It’s a hot job market right now in the west, at least in the U.S. where I am. Employers are throwing all sorts of incentives at people. Why this is happening is a complex mix of covid lockdowns, early retirements, people getting other jobs, supply shortages, you name it. So as someone looking for a job you are in a fantastic position. Changing jobs is the single best way to increase your employer based income. Simply put, when you get a new job you likely do so with a 5-25% increase in pay.

Promotions happen too, but it’s not as likely as you going out and getting a new job for more money. How do you get the job you want though? It’s one thing to get another job, there are plenty out there and chances are you’ll make more but how do you get a job you really want?

Before I answer that question we have to be clear here. I want to be a base player for a rock band and play in front of thousands of people. That’s not going to happen, lol. The “key thing” only applies to realistic career expectation. If you are a financial planner and you want to be a brain surgeon this probably won’t work.

For those of you who are closer to the mark, maybe you are a carpenter and want to run your own crew, or you are a warehouse worker and you want to get into management this tip can help.

Careful for what you wish for, you might get it.

So how do you get the job you want? 

You have to ask for the job.

I know sounds WAY to simple doesn’t it. Here’s the thing, asking the question starts the ball rolling. You are planting the seed now, so you can harvest the bounty later. Whomever has the ability to give you the job you have to ask them for it. Every question you don’t ask is a default no anyway so there is that but asking this person that question helps them, help you get that job.

How you ask

  1. “What can I do now to better prepare me for (insert new job name here)”
  2. “I’ve been working hard and improving my skills so I can eventually move into (insert new job name here) my best guess is 2 years from now, that sound about right?
  3. “I see myself in this role (insert new job name here) as part of my career path, do you think I am going to be a good fit for it?”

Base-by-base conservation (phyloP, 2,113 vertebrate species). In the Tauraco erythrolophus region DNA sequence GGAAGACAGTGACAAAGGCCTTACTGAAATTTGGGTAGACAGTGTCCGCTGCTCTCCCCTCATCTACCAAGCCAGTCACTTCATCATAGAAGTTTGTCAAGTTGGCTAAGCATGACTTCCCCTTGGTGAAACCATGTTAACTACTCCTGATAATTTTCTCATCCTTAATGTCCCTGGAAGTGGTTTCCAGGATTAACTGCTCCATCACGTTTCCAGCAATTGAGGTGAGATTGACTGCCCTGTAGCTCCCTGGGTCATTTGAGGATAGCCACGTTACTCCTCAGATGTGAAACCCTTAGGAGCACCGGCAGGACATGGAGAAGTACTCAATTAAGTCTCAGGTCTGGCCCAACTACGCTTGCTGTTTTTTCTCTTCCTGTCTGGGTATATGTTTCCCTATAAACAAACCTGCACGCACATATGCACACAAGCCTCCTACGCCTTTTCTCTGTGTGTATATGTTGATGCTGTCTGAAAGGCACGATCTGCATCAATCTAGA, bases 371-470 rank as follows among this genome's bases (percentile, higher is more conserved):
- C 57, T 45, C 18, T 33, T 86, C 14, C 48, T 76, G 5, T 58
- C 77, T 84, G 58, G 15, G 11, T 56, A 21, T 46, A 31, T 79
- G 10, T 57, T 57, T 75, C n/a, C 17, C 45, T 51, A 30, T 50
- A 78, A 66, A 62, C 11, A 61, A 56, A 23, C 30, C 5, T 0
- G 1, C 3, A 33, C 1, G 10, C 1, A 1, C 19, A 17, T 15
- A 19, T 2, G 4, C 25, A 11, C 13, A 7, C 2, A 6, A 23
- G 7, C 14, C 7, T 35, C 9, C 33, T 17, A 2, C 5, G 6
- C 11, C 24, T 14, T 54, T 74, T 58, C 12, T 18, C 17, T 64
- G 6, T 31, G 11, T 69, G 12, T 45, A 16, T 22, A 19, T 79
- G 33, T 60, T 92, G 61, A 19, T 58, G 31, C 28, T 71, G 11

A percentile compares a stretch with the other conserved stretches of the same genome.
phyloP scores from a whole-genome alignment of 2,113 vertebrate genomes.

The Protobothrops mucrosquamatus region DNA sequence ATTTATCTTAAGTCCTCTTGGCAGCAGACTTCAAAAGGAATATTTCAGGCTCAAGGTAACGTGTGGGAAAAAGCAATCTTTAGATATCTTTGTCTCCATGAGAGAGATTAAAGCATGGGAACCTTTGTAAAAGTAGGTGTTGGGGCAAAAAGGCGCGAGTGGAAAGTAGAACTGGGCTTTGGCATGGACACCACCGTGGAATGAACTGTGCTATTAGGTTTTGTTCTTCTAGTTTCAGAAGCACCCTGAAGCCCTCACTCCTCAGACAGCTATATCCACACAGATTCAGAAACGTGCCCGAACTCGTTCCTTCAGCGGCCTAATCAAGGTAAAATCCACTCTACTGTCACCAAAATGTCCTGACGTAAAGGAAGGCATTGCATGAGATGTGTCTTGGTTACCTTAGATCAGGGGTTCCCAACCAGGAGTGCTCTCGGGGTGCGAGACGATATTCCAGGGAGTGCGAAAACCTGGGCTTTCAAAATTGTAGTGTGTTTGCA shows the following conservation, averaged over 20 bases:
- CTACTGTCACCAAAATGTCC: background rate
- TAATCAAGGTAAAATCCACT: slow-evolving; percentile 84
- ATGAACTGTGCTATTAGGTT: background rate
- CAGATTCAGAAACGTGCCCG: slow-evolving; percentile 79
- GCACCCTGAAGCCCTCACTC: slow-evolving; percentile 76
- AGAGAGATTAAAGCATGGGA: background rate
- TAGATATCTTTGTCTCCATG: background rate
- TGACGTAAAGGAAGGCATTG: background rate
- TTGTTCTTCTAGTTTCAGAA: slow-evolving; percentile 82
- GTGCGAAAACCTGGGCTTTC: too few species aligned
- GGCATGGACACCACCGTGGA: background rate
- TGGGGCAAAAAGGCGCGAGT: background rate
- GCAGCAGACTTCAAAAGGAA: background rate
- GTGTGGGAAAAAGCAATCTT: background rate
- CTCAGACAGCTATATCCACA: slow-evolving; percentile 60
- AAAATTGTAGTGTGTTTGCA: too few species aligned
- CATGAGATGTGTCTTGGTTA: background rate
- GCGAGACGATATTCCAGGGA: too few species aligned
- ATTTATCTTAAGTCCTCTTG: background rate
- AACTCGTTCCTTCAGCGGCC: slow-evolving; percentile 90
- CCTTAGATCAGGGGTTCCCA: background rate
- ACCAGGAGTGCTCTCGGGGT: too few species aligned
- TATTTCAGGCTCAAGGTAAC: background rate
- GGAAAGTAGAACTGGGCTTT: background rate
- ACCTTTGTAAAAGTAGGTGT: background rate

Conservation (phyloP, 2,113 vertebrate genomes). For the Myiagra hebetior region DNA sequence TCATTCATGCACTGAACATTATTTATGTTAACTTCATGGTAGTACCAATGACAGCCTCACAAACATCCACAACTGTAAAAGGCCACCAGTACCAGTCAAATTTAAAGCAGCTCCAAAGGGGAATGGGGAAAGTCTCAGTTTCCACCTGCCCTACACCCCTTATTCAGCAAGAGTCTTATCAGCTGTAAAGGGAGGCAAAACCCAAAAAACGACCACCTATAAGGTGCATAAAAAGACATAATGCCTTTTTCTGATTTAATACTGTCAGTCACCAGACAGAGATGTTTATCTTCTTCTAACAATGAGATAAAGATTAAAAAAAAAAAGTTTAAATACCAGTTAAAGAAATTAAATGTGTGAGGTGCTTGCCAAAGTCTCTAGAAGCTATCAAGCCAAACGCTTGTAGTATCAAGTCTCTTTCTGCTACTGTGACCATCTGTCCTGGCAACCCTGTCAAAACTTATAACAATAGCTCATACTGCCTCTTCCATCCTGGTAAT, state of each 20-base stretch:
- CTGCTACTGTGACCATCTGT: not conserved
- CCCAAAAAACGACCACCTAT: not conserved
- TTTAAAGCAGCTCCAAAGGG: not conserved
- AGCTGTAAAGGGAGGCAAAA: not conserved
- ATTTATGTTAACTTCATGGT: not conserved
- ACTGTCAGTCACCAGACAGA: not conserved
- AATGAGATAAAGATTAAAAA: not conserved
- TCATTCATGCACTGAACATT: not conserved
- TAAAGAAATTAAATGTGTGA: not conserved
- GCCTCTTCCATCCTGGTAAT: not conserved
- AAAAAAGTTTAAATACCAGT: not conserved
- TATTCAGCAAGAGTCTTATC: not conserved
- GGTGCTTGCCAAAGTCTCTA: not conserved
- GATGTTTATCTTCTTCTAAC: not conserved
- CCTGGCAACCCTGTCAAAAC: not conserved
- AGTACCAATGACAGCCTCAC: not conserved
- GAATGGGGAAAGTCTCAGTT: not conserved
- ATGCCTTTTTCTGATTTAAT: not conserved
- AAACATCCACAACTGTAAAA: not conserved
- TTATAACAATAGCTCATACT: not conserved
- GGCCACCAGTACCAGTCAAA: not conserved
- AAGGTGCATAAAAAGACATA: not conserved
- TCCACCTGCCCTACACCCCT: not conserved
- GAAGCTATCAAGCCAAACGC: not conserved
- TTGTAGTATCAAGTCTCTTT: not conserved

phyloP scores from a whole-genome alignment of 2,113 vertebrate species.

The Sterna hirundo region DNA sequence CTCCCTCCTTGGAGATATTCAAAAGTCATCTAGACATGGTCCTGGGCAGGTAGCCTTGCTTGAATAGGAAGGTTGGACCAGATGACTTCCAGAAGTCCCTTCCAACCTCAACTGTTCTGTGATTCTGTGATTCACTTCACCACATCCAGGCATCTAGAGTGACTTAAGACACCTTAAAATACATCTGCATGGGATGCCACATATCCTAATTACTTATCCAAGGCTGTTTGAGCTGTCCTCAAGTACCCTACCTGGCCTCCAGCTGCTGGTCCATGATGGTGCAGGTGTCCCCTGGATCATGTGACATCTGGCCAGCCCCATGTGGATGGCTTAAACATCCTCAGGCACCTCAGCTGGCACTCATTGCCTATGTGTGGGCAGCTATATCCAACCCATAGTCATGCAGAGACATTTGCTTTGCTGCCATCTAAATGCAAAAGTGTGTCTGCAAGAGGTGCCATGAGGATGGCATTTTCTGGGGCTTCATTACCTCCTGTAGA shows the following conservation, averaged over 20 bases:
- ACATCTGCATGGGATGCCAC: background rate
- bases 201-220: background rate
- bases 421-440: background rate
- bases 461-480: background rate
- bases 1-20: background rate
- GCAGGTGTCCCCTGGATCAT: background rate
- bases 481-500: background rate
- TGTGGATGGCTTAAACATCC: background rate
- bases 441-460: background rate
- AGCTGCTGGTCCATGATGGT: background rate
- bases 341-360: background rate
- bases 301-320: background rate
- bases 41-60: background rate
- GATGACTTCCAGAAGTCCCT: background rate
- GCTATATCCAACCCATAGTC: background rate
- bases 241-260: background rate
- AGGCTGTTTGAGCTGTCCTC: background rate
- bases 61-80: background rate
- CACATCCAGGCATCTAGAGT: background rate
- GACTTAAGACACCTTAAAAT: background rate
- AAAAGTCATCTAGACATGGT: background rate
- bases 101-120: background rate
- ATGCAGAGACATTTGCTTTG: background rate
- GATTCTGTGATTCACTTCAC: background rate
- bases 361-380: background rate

There are many other ways to frame this dialogue, you have to find what works for you but the point is you need to ask the question, directly or by inference. This can be done during interviews, annually performance reviews, whenever you feel it’s the correct time. The one major caveat is, you have to be asking the right person.

You know who they are, you know who has the ability to put you in a position to get the job you want. This is by no means a full proof system but by asking the question, you put it out there for you and the universe to know that’s what you want. It’s empowering and it puts anyone who hears the question on notice. In today’s work environment that’s huge, now is the time to go after the role you want. It’s a sellers’ market, you are in demand.

Thanks for coming by and supporting my blog I really appreciate it. Want to see another post like this one? Click here.

Why do people leave jobs? Is it always money?

This is going to be an opinion post but in my opinion, an extremely important one for your career. If you have been in the “game” for a while you probably have figured this out already. For my younger readers you will experience this at some point in your working life. Now this isn’t industry specific, meaning most industries this is applicable too but some it’s never really going to apply. This specific advice is for those who work for companies. The capacity isn’t important, you can be a contractor, a temp, a full time employee. This advice isn’t really applicable to consultants, small business owners etc.

People don’t leave companies they leave leaders

Let’s put it this way, most companies offer the same thing, the magnitude of what they offer might be different but it’s really all the same. They offer: